Monday, June 16, 2014

Say it.

Dying. Dead. Death. 
 Dying. Dead. Death.
Say it. All of you say it.

I entered this past week of school hating death. Despising it. We have immortal souls. Yes, we have a beginning...but we have no end. We were made to live forever. Death is the last attempt of the Devil to destroy the good God has made. It's the final result of the sin we were born into. God is the life-giver...death the end result of that agonizing, horrific thing called sin that stands between us. 

But then I was reminded of some things I had learned earlier this year (some of you have seen this part before :), particularly on Good Friday.
 As Christians we skip over the crucifixion just a bit. Yes, we have many songs about the old rugged cross...we wear cross necklaces...but really, isn't it all preparation for the glory of the Resurrection? The emphasis all on the fact that there is no one still on that cross?
We all want to get to the awesomeness that is Easter when Good Wins and Evil is forever defeated and glory reigns supreme...
but His death is actually the main part. 
He said It is Finished...and the victory was there, in the darkness and the sorrow and the agony of the cross. 
That was where everything changed and we were given life.

But we don't picture victory like that. It's all about the morning and the beauty in the garden and finding out He's actually alive and the overwhelming joy.
But that's not when He said it was done. He won 3 days earlier as the earth itself shuddered and those He had walked with for 3 years hid in horror.

One of my favorite quotes as a young reader was from one of Deborah Alcock's gorgeous historical fiction tales - Those who can die can not be compelled. I'm not sure if I can explain why...except that there was such love and faith in the stories of those martyrs who triumphed through death. Death was no defeat...they could not be forced, could not be destroyed, because they were able to die.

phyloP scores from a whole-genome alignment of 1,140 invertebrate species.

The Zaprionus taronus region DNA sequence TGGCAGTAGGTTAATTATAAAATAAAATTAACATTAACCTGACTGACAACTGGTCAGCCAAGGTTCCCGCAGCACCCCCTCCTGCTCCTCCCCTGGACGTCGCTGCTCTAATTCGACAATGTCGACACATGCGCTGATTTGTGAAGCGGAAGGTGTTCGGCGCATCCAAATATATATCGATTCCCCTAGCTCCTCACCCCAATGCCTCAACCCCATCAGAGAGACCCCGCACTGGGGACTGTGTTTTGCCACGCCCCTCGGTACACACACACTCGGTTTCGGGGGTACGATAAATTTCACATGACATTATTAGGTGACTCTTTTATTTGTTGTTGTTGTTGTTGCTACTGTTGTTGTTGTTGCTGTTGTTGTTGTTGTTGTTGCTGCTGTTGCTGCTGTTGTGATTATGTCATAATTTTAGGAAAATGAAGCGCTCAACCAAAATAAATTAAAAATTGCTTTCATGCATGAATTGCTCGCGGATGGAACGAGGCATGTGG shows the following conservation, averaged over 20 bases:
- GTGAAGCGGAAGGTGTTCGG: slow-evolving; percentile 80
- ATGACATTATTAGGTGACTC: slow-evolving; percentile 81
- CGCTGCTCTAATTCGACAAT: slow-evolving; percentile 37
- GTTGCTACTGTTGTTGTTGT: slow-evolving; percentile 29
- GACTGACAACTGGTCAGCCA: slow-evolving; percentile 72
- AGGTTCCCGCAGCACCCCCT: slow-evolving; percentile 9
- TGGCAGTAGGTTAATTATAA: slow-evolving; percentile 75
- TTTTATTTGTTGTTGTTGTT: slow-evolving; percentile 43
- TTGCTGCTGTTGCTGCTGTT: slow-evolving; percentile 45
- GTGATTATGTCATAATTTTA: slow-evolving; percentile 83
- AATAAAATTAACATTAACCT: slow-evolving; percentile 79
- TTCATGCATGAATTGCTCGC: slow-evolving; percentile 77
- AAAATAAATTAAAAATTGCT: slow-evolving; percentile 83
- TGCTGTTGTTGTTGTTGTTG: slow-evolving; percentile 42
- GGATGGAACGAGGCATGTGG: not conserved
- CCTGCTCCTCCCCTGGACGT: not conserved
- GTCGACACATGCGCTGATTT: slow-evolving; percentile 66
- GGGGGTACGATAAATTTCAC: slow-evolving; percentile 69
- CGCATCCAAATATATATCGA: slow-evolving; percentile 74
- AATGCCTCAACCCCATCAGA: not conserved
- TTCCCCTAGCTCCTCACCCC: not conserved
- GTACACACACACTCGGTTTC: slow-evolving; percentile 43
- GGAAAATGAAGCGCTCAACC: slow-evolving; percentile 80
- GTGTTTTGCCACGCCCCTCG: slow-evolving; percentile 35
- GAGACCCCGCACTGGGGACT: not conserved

O death, where is thy sting...O grave, where is thy victory...we quote those words like they are rhetorical questions, as if we can fling them in death's face and by saying them make death and the grave meaningless. 
But the Bible follows those words up with an actual answer. 
The sting of death is sin; and the strength of sin is the law
There is a sting in death. There is a terrifying finality about the ending of choice. I do not believe God "gives up" on anyone until that point...but once you are dead, it's over. Now is the day of salvation. Death is the point of no return - because it is given unto man only once to die and after that the judgement. 

But at some point, probably when I was 16 and first saw dying..dead...death...first watched the bitter struggle between a soul going to eternity and a body that was made to live for oh, so much longer than a sin-filled world would allow it to...first heard the death rattle...first saw a family gather and clash and sorrow and ache as their eldest was slowly pulled away from them...I turned death into the enemy. 

How big a role that played in my willingness to step through the door marked Medicine, I don't know...but I wanted to fight for life. I wanted to make life better. The opposite of death. Our Savior came that we might have life and might have it more abundantly...I wanted to mirror Him in doing that.


So, for me, a week on death and dying was like getting kicked in the face over and over again. I don't know that I've ever cried so many times in a single day as I did last Monday. (I DEFINITELY cry more easily the older I get. What on earth. :P) But every story, every time someone mentioned those they loved who had died, I cried again. Of course, I was not the only one - at one point I went in the bathroom to blow my nose, and there were around a 1/3 of the women in my class crowded in the tiny room, crying hard